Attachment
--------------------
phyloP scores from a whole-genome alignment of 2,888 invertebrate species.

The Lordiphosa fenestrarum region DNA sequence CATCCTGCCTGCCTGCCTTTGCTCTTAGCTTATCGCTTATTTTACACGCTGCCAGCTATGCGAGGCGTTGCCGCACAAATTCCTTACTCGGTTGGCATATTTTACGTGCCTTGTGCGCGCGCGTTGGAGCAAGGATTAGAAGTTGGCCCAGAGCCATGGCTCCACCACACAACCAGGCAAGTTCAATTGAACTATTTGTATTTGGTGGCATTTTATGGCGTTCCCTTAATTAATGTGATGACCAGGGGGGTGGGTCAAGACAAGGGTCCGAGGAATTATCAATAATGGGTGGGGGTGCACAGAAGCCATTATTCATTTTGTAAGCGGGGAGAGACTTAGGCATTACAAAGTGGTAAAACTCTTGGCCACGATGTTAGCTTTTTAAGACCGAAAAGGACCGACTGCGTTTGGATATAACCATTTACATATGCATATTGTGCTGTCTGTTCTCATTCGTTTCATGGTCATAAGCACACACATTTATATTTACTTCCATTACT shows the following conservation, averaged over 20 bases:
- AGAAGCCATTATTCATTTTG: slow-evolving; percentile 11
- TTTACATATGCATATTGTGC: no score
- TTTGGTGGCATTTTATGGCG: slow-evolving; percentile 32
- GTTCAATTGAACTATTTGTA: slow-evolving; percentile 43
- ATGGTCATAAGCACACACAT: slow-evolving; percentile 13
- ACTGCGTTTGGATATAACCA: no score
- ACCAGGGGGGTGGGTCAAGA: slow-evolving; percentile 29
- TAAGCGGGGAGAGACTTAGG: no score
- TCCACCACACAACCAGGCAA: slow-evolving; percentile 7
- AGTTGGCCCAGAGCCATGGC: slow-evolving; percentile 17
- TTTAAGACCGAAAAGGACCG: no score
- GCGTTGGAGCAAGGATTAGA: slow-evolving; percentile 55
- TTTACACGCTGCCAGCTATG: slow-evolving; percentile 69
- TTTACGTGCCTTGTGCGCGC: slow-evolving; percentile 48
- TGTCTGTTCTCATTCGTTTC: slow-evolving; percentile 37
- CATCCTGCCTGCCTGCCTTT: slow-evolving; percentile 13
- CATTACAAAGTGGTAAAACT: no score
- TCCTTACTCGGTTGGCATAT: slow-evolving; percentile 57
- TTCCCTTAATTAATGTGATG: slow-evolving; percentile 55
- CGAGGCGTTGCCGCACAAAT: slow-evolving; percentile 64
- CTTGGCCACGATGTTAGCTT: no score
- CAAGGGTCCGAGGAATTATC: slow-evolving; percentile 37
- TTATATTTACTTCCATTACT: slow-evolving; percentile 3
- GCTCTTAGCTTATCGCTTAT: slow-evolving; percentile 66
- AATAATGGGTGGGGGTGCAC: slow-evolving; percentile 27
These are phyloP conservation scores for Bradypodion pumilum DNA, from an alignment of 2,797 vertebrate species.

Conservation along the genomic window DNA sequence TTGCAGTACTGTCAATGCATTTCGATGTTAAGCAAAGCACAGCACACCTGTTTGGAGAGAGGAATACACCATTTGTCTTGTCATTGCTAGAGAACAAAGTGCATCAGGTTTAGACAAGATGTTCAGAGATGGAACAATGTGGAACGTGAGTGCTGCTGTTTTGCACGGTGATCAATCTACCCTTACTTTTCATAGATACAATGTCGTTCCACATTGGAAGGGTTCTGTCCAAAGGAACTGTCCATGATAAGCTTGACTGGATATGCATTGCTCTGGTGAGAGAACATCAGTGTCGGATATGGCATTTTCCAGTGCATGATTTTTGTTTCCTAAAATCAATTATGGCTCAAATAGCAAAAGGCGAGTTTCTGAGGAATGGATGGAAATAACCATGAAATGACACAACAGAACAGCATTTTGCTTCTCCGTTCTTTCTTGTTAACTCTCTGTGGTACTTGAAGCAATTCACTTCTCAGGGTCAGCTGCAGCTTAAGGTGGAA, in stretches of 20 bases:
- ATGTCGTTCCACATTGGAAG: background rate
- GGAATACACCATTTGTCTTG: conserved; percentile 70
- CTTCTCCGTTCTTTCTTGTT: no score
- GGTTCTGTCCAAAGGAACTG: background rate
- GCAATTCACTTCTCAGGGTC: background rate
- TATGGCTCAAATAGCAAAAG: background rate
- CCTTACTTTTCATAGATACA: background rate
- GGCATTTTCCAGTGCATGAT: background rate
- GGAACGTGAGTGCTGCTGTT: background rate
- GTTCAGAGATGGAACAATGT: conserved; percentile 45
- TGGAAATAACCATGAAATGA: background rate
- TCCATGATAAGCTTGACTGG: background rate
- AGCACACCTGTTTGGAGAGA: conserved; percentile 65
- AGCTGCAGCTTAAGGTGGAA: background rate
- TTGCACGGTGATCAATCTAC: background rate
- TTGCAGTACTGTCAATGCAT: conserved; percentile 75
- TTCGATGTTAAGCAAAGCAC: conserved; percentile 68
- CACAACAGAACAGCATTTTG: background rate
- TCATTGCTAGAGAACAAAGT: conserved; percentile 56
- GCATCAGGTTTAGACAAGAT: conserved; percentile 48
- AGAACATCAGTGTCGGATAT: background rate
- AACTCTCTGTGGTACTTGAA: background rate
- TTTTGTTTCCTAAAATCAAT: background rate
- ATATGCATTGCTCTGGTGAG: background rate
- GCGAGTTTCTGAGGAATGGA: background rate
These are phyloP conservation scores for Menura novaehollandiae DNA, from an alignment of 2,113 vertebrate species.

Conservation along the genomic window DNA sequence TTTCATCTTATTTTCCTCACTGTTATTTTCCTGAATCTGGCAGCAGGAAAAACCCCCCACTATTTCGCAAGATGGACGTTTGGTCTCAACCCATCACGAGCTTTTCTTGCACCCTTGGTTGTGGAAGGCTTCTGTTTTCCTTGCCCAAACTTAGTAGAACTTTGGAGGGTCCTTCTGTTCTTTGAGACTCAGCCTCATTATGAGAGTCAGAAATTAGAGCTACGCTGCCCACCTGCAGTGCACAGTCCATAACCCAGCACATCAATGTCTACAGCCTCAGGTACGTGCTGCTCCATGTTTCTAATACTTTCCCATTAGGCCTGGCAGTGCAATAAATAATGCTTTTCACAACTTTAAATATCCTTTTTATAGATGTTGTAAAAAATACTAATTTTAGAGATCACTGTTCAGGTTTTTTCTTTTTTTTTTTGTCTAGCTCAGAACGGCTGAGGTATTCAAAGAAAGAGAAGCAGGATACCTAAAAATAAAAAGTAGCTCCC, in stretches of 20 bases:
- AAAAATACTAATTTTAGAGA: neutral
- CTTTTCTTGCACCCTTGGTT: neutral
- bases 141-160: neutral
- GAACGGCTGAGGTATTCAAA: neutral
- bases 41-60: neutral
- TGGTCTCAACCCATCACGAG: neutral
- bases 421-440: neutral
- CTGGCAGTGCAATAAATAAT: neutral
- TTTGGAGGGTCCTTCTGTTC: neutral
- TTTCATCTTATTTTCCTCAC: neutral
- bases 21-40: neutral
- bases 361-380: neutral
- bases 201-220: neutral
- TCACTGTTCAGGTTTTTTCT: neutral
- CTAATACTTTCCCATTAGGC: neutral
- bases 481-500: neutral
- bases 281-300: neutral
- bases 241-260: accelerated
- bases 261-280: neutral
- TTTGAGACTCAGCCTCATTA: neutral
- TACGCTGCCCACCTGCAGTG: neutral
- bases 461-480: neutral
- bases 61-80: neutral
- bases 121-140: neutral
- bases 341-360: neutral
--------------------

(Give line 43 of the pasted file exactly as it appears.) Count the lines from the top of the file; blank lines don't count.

- AGCTGCAGCTTAAGGTGGAA: background rate